Germany’s industrial recession becomes an opportunity for bargain shoppers

Germany’s industrial recession becomes an opportunity for bargain shoppers

Germany You have a problem with your industrial sector and the headlines are becoming more and more negative. The recession in the traditionally powerful manufacturing sector (still close to 20% of the Gross Domestic Product of the locomotive of the eurozone) threatens to worsen while the authorities do not find a short-term way to stop the bleeding. The change in global demand, the involution of dynamics with China and the blow of Russian energy are giving the blow to a sector that already began to falter before covid. However, for some bargain hunters all this is assuming a succulent purchasing opportunity: acquire ‘pieces’ of the prestigious German industrial sector at an interesting price.

At the recent World Economic Forum in Davos, one of the topics of conversation among the bankers and advisors in attendance was the realization that venture capital firms are being attracted by Germany due to emerging tension and are seeking to buy family businesses at low cost and drive operational improvements. These venture capital or private equity firms (private equity) usually pursue investment in unlisted companies, entering their capital with controlling stakes, with the aim of transforming them to improve their efficiency and make them grow, BBVA Research explains.

The headline could be that there is a kind of liquidation in the famous sector of the Mittelstanda colloquial term used in Germany to refer to vast manufacturing business network that makes up intermediate-sized companies. To get an idea of ​​what this segment of companies, neither very large nor very small, entails, the statistics speak for themselves.

According to data from the Research Institute for Small and Medium Enterprises (IfM) in Bonn, in 2021, approximately 3.37 million German companies were classified as small and medium-sized enterprises, representing 99.3% of the total number of companies. with sales of goods and services and/or employees. Approximately 19 million employees belonged to the Mittelstand in Germany in 2021, representing 54% of total employment. The export turnover of the Mittelstand German exports were about €227.7 billion in 2021, representing 15.9% of Germany’s total export turnover.

“The downturn in the industry means there is an opportunity to buy companies that are quite leveraged and in which you can inject capital“said Victor Kholsa, founder and chief investment officer of Strategic Value Partners, in an interview Bloomberg Television in Davos. “We can see that set of opportunities.”

Direct lenders like Ares Management or Blackstone have opened offices in Frankfurt and are proactively seeking to provide loans to German companies, including financing purchases by private equity. Among the objectives of the operations is the company Techem GmbH. This firm is a good example of the type of company that is being seen in this situation: based near Frankfurt, it was founded in 1952 and is dedicated to manufacturing equipment to measure water and electricity consumption and control heating and cooling.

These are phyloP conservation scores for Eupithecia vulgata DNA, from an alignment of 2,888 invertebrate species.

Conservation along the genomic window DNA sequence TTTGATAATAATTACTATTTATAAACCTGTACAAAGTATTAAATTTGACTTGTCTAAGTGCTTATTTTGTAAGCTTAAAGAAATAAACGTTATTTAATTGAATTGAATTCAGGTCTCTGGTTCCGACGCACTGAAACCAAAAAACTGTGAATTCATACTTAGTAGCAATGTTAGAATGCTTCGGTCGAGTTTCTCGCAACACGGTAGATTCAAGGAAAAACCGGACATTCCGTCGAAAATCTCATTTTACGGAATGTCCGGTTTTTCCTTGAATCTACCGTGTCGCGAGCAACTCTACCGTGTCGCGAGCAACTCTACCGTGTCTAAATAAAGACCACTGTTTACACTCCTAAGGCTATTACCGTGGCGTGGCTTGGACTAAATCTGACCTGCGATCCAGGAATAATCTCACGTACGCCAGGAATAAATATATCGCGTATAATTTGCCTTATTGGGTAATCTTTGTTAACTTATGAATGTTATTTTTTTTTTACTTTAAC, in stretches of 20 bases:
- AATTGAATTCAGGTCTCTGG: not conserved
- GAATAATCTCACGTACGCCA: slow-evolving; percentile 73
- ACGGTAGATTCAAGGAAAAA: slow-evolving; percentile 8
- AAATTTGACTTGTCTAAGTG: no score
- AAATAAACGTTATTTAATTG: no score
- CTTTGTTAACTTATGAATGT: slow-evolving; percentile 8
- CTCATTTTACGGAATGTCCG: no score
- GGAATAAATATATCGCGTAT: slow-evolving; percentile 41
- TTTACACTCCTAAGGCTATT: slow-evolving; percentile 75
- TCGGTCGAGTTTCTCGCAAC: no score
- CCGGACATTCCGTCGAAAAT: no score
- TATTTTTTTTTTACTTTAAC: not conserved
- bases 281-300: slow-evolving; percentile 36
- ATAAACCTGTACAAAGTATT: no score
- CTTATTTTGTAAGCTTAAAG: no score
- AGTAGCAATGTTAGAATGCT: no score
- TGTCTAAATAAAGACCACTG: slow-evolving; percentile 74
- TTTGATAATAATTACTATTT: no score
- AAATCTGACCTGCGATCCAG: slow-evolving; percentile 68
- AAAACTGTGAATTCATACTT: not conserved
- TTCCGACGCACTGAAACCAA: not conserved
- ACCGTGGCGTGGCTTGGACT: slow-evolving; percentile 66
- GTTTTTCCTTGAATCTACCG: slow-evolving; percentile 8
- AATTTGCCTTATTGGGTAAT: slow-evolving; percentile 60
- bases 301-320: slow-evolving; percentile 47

As actors close to these potential operations point out, some are being surprised by the low credit quality shown by some of the companies seeking loans. Last year, lenders took over several German companies that had defaulted on loan agreements. Something that multiplies among investors the feeling that Germany’s problems are more than just a temporary blip.

Economic stagnation, real estate problems and the highest corporate insolvency rate in Europe They have caused bondholders to demand higher corporate spreads from German companies than in the euro area as a whole. This is a trend that has been increasing since Russia invaded Ukraine and caused the energy breakdown that has done so much damage to the German industry.

Loans to survive

Borrowers’ demand for investment in machinery, factories and technology has declined, creating the risk that national growth will be hampered in the long term as companies focus on overcoming the current struggle. And now concerns are growing about some lenders’ exposure to the shaky U.S. corporate real estate market.

The rise in interest rates in the last two years has aggravated the problems, especially in the real estate market. The lender Deutsche Pfandbriefbank said last week that had increased provisions for bad debtspointing out the “persistent weakness” of the real estate sector.

More than $13.6 billion in loans and bonds issued by the country’s companies suffered losses last month, 13 times more than in Italy, according to data compiled by BloombergNews. This points to a broader problem, since About 15% of German companies are currently in difficultythe highest rate in Europe, according to a report by the consulting firm Alvarez & Marsal.

“The difficulties are spreading to other sectors” in addition to real estate, construction and retail, which have been affected by inflation and rising borrowing costs, says Christian Ebner, managing director of the advisory team on financial restructuring. “The manufacturing sector is beginning to be affected” and the automotive sector “will continue to be a problem child.”

Many companies and owners are adopting the mantra “survive until 2025” in the belief that rate cuts by the European Central Bank (ECB) will make the debt burden more affordable and increase trading. Traders are currently betting on five reductions of 25 basis points in the euro zone this year.

“In the context of companies still in macroeconomic difficulties, it is a ray of light at the bottom of the horizon,” says Ebner, of Alvarez & Marsal. “Until lower rates translate into a tangible increase in the availability of solutions in the capital market, we will continue to see tensions.”


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